Thatgamecompany puts out another experimental release that dazzles the eyes and the mind
PlayStation 3, $14.99
On a 2012 South by Southwest Interactive panel, Jamin Warren, editor of gaming culture mag Kill Screen, described developer Thatgamecompany as making art "not for the person who bought the PlayStation 3, but for the person sitting next to that person." The company's innovative and experimental output serve as gateway games for casual gamers to engage with the somewhat intimidating world of hardcore consoles. The group's previous games have experimented in noncompetitive interactivity with very few barriers to entry. In FlOw, the player controls an organism that grows as it ingests other organisms. Its minimal, glowing ambience and unique, buttonless controls put Thatgamecompany on the map. Follow-up Flower was even more abstract. Players harnessed the wind itself and picked up flower petals as they explored an idyllic landscape. When the "Are games art?" debate was at its most heated, Flower was often paraded before naysayers as undeniable proof.
Thatgamecompany's latest release, Journey, follows the same tenets as its previous output: There is no dying and no killing, the emphasis is on exploration, and exposition is all but nonexistent. Players are dropped in the desert with a mountain looming in the distance. No instruction or backstory is given, only visual cues to help get the red-robed character up and about. The sand shifts realistically underfoot and glows majestically in the sun, supplying a surprisingly varied atmosphere. As you climb dunes, the sea of beige can seem endless, but as you surf down hills at sunset, the sand becomes blinding liquid gold. The music often uses little more than a simple cello to evoke an isolated mood, picking up tempo and a few more instruments in loftier chapters. The player can only emit a tone to interact with certain areas. Oh yeah: You can fly, too. If you look hard enough, you'll spot cameo "characters" from Flower and FlOw. These echoes to previous works subtly hint at an auteur theory at work here. Even though there are different programmers and artists at work on the three games, there is an undeniable ethos and aesthetic shared by the company's core members.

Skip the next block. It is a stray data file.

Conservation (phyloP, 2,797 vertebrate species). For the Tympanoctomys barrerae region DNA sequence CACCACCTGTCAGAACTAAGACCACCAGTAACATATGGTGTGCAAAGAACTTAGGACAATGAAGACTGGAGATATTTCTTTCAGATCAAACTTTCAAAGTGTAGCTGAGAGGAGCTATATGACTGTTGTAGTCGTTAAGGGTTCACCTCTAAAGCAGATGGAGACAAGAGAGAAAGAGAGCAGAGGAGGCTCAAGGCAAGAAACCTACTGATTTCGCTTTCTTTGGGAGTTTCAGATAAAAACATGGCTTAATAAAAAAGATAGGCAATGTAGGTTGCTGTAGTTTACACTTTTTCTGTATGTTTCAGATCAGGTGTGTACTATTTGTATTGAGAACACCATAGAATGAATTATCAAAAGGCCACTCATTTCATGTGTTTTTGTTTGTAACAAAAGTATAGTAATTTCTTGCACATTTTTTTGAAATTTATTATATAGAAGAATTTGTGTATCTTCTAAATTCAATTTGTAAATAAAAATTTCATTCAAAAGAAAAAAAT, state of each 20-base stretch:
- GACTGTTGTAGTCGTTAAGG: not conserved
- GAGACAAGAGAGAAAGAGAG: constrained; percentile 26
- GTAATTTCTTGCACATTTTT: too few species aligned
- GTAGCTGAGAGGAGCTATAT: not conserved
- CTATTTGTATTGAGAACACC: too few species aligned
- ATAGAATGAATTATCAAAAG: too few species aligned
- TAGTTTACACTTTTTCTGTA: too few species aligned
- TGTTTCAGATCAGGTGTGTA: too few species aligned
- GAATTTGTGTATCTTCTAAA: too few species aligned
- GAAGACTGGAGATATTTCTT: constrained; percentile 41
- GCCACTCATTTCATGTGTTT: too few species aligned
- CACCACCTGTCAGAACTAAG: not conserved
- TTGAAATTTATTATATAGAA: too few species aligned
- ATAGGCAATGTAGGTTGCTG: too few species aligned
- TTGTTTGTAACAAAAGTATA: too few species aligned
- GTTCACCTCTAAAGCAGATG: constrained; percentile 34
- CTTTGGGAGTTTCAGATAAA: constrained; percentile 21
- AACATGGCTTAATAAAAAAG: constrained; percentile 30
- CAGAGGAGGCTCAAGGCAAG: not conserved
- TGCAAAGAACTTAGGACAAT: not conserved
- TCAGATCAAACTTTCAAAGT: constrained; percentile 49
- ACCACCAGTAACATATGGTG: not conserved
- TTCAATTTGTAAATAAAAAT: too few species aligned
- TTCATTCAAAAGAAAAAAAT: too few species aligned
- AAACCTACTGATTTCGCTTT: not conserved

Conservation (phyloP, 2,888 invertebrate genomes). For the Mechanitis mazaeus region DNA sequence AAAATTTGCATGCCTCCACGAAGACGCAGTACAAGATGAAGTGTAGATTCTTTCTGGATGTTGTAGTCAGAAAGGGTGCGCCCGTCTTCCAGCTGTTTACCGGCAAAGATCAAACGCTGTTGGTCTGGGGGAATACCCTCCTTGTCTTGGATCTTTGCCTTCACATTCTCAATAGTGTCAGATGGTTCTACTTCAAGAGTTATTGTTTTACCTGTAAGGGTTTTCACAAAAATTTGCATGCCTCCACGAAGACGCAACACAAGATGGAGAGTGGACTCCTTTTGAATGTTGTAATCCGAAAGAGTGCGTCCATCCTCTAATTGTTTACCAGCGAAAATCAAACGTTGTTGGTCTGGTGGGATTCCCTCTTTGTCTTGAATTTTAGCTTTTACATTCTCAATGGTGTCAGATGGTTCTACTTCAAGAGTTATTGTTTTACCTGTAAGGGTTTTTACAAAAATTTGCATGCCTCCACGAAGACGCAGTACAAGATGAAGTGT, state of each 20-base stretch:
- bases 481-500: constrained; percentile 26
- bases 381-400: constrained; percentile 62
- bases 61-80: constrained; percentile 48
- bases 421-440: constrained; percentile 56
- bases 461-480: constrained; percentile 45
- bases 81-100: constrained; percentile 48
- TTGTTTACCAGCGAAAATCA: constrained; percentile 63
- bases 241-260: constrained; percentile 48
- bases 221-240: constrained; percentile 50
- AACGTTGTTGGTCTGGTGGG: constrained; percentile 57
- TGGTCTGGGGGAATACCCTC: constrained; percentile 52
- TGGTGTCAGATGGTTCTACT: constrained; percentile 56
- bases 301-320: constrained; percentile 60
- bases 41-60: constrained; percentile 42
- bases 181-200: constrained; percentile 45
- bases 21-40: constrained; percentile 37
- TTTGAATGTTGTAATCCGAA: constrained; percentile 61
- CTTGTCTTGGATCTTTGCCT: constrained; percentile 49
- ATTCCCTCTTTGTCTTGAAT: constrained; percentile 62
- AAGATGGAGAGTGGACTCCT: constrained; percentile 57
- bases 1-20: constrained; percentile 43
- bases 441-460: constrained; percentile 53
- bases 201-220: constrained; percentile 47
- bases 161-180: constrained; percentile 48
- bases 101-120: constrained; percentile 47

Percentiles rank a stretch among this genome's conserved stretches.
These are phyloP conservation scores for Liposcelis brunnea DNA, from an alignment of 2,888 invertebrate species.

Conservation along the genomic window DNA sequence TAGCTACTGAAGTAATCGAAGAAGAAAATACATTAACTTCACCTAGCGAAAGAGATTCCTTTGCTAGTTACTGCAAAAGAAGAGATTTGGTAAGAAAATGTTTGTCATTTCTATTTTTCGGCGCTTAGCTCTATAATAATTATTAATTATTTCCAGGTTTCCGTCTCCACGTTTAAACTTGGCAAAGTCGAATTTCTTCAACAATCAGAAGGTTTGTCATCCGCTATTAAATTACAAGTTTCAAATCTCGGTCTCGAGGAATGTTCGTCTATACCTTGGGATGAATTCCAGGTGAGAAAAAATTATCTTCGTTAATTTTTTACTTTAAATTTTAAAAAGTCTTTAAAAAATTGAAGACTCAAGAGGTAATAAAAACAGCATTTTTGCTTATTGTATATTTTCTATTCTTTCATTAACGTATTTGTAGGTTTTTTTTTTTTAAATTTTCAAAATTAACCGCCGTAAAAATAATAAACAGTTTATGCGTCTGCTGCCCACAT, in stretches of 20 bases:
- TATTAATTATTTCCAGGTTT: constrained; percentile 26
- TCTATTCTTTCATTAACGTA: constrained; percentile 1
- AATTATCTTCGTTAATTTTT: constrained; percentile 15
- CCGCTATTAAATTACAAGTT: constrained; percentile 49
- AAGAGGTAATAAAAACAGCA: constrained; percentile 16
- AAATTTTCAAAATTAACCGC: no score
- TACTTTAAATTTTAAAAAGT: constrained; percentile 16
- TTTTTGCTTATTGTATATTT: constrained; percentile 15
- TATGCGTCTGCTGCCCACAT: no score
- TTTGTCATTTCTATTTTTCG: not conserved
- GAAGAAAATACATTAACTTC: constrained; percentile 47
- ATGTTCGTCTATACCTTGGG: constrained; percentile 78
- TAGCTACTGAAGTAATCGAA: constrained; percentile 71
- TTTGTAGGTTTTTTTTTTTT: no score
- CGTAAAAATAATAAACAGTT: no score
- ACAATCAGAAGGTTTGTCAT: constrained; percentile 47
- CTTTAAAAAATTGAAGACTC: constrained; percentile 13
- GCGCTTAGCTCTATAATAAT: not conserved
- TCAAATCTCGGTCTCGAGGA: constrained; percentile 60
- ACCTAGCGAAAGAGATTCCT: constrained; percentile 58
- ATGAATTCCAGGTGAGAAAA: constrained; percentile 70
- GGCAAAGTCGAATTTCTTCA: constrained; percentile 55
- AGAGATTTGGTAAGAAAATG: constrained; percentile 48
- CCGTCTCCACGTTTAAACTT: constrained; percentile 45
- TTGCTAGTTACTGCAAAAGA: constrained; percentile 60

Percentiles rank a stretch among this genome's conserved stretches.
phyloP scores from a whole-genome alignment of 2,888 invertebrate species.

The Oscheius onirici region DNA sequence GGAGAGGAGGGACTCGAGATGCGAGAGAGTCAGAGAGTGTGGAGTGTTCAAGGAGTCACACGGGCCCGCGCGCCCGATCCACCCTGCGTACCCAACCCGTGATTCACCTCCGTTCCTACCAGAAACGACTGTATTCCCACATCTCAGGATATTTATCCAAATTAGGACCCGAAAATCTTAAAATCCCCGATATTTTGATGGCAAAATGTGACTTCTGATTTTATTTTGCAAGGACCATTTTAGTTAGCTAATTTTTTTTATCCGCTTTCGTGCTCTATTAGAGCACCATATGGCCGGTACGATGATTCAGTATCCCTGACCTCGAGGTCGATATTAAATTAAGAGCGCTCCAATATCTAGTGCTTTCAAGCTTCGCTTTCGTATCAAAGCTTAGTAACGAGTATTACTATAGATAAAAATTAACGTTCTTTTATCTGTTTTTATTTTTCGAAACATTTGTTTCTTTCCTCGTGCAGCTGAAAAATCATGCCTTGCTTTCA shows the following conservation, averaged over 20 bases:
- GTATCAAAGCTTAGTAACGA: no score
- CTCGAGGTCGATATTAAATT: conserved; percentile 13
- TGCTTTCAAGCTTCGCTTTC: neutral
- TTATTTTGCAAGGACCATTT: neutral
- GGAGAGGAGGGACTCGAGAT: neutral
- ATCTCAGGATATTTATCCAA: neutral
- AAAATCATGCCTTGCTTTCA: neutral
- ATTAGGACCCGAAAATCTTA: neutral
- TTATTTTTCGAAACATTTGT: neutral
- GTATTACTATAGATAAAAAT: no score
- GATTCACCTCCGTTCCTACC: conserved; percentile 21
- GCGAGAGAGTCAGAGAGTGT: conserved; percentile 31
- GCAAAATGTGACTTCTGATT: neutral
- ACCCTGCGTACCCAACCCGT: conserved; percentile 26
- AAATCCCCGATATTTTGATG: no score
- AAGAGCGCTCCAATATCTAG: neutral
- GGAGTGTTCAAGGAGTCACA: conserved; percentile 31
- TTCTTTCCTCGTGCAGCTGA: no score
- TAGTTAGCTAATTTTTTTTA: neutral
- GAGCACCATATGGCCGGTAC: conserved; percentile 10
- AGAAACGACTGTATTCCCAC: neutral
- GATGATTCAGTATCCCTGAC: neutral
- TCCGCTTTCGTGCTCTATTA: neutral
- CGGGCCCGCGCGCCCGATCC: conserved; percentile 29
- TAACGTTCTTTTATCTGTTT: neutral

It only takes about two hours to play Journey from start to finish, but in that short time, the game can incite a range of emotions, from solemn loneliness to pure joy. Aztec-inspired animations weave an emotional tale in the process. Once the secrets of the titular journey are revealed, why would a player go back for more? The true genius of the game is the online, multiplayer feature. Throughout your travels, you'll run into other robed compatriots controlled by players online – but don't expect the usual headset trash talk associated with games heavy on firearms. Other than through vocal tones, there is no way to communicate with the other players. Two players are not needed to complete the game, but if you are lucky enough to stay with one player for the entire trip, the bond created is a thing of beauty. The final moments of the game become bittersweet as the ubiquitous tone sounds slide into something like good-byes and thank-yous, whether the other player intended them as such or not. It is this kind of interactivity that separates video games from other visual arts and sets Journey up to be a defining statement for the medium.